This uncertainty indicates that Europe today is barely political. What we are seeing is not the formation of a European super state, as the eurosceptics warned of not long ago, but an increasingly unsteady and weak union. "The atmosphere in Europe is one of total demoralization", according to José Ignacio Torreblanca of the European Council on Foreign Relations. The euro crisis makes this obvious: a steady stream of new solutions, retracted after a few days and replaced by new, billion-euro improvisations that contravene treaties, regulations and previous announcements.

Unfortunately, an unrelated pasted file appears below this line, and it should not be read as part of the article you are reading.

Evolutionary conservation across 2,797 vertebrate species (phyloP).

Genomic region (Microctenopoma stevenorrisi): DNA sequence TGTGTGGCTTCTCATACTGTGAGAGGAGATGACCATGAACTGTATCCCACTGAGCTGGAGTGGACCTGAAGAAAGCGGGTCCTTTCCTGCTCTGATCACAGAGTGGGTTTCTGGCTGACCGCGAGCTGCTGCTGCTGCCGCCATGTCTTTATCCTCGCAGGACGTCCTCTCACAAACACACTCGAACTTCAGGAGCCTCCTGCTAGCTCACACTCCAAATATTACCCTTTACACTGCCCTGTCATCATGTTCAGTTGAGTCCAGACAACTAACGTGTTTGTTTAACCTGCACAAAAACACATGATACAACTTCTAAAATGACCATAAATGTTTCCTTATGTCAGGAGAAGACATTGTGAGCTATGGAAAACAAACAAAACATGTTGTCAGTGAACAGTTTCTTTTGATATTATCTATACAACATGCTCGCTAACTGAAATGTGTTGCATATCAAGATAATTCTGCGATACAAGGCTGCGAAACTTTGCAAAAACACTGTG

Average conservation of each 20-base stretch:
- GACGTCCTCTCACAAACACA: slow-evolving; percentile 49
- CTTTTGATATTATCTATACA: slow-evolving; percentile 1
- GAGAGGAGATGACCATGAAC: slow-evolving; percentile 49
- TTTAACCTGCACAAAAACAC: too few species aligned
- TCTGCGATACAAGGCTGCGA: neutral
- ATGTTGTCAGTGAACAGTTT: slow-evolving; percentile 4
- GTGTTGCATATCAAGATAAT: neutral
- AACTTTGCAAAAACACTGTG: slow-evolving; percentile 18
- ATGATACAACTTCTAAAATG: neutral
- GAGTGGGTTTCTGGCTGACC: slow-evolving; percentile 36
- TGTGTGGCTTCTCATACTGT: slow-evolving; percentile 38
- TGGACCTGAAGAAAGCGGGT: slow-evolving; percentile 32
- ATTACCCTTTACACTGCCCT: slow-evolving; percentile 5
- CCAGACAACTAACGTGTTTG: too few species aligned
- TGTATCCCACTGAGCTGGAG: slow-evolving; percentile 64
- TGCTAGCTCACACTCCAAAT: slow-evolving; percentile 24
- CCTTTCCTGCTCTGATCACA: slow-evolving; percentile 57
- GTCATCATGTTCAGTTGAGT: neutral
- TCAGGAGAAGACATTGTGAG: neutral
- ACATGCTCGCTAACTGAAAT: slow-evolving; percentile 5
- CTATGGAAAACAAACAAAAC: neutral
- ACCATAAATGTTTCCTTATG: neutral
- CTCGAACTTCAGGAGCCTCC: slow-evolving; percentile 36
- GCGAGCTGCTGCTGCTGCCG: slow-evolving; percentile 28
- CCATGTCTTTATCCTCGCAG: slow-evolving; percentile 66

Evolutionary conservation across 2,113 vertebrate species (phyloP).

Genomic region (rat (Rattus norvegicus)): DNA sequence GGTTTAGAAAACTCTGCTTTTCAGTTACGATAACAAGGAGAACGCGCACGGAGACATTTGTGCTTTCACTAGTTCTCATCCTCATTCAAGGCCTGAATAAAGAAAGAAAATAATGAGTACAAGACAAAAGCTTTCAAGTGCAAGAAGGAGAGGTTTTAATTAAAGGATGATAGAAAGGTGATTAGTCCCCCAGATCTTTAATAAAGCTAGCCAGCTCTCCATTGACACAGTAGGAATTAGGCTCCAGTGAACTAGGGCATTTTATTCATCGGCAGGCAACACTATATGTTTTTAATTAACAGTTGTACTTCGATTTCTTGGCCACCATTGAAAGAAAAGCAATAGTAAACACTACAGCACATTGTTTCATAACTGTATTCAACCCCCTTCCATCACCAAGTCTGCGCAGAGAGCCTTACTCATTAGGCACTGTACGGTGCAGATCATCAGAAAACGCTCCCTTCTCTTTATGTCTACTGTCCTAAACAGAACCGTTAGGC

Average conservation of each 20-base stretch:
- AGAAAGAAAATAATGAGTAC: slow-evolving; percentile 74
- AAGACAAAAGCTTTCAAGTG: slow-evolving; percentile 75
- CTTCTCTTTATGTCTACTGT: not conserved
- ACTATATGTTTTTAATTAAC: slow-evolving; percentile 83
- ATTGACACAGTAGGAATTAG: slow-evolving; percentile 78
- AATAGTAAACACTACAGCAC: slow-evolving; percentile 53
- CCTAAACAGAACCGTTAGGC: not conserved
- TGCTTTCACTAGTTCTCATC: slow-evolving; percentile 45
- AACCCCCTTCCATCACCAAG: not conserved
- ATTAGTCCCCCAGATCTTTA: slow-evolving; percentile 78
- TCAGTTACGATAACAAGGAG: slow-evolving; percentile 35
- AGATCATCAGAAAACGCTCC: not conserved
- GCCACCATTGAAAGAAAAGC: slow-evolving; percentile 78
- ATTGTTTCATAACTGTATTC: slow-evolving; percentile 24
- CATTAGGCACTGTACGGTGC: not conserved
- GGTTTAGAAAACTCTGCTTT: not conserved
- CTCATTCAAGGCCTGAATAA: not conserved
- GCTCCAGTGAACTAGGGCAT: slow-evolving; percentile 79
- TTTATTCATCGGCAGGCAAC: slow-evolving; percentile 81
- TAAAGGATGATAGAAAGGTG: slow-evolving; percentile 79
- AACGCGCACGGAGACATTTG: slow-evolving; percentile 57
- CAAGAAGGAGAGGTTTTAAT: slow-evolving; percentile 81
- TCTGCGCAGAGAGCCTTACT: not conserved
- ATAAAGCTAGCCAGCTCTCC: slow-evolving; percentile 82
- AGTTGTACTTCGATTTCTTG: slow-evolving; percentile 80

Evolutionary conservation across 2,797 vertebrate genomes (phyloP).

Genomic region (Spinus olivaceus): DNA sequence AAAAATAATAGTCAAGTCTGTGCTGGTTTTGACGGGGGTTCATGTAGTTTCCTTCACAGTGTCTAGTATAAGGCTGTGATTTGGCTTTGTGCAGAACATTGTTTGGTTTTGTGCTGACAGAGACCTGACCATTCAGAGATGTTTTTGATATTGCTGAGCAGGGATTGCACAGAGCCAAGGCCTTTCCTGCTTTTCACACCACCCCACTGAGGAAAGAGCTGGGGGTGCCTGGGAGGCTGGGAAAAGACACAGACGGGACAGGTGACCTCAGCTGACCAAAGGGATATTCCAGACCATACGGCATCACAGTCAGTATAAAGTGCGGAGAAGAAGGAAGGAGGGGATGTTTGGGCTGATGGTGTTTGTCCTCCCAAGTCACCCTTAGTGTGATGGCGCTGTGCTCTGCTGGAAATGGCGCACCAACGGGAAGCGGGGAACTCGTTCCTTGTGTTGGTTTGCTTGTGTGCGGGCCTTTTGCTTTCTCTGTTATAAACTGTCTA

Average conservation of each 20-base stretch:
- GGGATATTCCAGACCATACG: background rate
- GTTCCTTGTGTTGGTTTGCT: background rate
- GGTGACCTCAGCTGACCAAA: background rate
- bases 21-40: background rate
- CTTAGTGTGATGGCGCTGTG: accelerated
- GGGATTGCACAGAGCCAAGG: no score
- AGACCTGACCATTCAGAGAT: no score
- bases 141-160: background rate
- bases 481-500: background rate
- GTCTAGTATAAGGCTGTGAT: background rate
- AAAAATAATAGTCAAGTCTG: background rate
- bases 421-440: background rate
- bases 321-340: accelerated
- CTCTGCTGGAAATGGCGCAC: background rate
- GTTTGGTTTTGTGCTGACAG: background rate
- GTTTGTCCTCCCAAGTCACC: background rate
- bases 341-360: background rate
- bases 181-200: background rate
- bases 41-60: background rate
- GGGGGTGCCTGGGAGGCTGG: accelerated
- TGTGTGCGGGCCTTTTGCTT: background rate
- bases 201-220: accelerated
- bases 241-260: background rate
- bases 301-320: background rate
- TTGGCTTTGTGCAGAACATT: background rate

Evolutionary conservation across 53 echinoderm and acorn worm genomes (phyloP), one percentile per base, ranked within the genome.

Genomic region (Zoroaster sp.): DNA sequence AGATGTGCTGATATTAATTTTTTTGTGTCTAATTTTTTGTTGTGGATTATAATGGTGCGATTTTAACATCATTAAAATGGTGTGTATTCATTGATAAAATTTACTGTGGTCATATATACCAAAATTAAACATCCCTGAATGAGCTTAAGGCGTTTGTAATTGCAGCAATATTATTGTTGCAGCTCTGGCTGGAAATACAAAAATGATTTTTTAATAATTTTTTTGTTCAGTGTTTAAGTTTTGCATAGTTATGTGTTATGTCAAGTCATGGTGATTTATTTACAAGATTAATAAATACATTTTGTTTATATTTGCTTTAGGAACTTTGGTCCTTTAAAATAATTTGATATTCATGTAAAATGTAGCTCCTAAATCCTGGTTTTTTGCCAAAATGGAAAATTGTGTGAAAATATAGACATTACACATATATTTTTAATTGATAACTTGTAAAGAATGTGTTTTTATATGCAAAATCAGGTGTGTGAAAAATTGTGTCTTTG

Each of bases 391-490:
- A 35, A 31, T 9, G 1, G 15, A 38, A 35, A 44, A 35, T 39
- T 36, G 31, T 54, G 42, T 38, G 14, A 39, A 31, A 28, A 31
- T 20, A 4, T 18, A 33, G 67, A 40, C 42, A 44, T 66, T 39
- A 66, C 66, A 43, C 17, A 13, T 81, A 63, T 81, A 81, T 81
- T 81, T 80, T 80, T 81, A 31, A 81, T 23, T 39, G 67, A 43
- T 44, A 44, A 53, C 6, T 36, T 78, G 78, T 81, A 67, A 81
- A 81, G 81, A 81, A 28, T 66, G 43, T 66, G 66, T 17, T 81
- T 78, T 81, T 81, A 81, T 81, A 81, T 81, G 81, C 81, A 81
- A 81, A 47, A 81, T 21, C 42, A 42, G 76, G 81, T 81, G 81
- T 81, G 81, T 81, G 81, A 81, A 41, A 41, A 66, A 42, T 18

That is why I believe that the euro system will collapse, as a consequence of a popular revolt by a European kind of Tea Party movement consisting of well-off Germans, Dutch and Finns unwilling to pay for the countries in debt. But also by the fact that Greeks, Irish and Portuguese won't accept being forced into a straightjacket of poverty by their patronizing guardians in the north. Unfortunately this might be a long and painful process, since a great deal of political prestige has been invested the monetary union. But the tensions between North and South, elite and popular currents, are too strong to just go back to business as usual.